SMX East 2011: Mobile Search Ads

The last session of our liveblog coverage is on mobile advertising. First up is Dennis Glavin@dennisglavin, of Microsoft Advertising.

Mobile Panel

What’s going on in mobile search? Two kinds of usage:

  • Consumer using a mobile device as a substitute for a PC: informational in nature.
  • On-the-go queries: supplement desktop search volume, centered on local action and with greater commercial intent.

Looking deeper at the out-and-about consumer:

  • On a PC, the query chains of a search can take up to a month. On a mobile, it can take an hour. The mobile searcher is further into the funnel.

Harvesting investment in offline media:

  • 37% of consumers reported leveraging mobile to look for ore info after seeing a product advertised on an outdoor, newspaper or radio ad. With TV, it’s 40%. Consumers are responding to other formats of media and going to mobile to search for more info.

Separate keyword an bid strategy for mobile

  • Have a strong, mobile specific call to action.
  • Have the landing page that’s light and formatted for mobile.

Macy’s is an example of mobile well done. They own the Macy’s brand on mobile. They have the mix of category, root and secondary brand keywords so they’re second for these second brand keywords. Ad copy has a strong call to action that builds on brand strength and mentions special offers. Deep link from secondary bands to search on Macy’s mobile site. The landing page is simple and light yet reinforces the bran. It’s formatted for smart phones and has a store locator and special offer to drive foot traffic in store.

Delivering on ROI

Next is Bill Dinan (@telmetrics). Mobile advertising has been adopted by SMBs faster than any other media induing ale in the 80s and Internet in the 90s. 80% of SMBs plan to use mobile advertising in 2012. SMBs understand mobile because they use a smart phone every day and understand its value in their lives as consumers. They understand maps, QR codes, directional views, etc.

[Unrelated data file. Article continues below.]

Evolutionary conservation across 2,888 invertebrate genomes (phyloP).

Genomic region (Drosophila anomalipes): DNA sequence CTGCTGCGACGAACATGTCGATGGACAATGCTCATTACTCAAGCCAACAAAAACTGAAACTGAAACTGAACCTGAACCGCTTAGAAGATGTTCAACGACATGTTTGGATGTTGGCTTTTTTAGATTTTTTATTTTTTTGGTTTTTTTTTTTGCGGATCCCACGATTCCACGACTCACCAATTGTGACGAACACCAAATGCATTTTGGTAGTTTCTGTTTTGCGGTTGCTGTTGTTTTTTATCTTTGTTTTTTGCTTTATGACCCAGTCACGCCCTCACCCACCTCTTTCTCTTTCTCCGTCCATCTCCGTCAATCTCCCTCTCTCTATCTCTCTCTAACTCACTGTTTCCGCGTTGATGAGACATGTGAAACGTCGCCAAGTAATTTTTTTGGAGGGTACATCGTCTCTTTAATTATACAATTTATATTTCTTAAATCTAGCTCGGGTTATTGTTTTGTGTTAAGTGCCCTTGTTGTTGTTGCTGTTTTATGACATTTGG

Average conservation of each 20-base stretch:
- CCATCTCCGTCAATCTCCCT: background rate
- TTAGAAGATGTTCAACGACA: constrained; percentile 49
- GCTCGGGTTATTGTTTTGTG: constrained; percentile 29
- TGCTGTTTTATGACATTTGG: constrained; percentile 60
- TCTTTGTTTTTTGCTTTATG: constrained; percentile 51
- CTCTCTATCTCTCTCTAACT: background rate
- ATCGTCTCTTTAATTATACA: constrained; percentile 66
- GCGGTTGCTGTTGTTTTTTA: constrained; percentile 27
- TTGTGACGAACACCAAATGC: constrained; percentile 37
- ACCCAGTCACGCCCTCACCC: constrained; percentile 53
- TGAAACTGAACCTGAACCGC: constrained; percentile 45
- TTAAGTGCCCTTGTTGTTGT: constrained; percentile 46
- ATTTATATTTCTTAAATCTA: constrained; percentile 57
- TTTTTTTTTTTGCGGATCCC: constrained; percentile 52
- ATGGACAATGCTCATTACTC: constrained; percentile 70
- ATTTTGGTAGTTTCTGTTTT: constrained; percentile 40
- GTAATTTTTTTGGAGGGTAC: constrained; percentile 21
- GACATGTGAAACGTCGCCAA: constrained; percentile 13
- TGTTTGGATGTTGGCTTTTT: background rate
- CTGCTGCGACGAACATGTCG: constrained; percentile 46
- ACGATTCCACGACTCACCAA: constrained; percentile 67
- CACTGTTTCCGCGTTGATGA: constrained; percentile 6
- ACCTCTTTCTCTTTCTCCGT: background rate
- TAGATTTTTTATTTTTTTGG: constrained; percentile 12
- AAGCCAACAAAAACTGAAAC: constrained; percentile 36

There’s a strong increase in consumers using mobile devices to contact local businesses – nearly doubled in the last year. There’s an instant gratification in mobile, meaning these consumers are closer to the point of transaction than any other medium.

Consumer experience impacts call durations. In a short amount of time, social affects mobile and shorter calls are a result of increased social engagement.

Value of mobile calls goes beyond a click:

Tracking clicks lets you know someone called. But there are critical call performance metrics that speak to the value of the call, and thus, the potential customer:

  • Call duration and status
  • Caller demographics
  • Call recordings
  • Unique vs. repeat callers
  • Calls inside/outside biz hours

Craig Hagopian (@xADinc) is up next. Mobile is about intent. Consumers are increasingly using local directory sites and local content apps to get immediate access to the info they need now. There’s been a combined 21% increase in local and mobile search since Q3 2010.

A LoMo search request always has a what-where experience. The result of this is a landing page. Unlike in search where there are a number of resulting advertisers, in a mobile app, there’s probably only one or two.